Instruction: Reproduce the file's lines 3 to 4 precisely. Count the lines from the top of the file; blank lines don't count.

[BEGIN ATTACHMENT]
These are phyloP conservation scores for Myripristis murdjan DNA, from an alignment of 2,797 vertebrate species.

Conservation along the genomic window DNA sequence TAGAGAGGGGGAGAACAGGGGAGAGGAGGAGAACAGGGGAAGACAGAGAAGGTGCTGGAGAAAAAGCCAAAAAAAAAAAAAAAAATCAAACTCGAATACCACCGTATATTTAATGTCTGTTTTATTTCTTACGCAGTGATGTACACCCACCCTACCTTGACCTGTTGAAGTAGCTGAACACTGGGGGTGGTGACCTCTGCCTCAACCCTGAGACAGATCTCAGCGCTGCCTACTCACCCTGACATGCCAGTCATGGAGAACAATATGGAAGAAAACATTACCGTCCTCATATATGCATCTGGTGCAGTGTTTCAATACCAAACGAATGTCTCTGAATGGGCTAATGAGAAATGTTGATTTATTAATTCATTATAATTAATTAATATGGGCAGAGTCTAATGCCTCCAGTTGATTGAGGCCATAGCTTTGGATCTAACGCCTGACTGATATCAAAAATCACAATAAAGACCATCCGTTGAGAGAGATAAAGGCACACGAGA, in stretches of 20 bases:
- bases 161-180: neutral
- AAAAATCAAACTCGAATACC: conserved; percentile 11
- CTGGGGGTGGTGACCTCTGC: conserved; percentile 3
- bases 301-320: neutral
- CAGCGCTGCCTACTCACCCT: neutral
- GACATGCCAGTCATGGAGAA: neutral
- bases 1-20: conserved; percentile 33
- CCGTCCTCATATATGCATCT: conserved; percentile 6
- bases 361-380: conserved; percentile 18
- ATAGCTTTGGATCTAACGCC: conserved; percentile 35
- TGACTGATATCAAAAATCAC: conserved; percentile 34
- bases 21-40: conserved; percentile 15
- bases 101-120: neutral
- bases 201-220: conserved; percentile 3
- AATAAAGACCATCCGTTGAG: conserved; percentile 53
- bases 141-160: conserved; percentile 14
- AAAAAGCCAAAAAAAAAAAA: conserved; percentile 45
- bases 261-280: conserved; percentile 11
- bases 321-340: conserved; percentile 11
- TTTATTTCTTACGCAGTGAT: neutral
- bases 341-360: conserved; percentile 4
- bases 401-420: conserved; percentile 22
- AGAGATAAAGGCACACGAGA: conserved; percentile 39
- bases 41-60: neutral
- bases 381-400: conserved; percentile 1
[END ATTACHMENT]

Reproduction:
- bases 161-180: neutral
- AAAAATCAAACTCGAATACC: conserved; percentile 11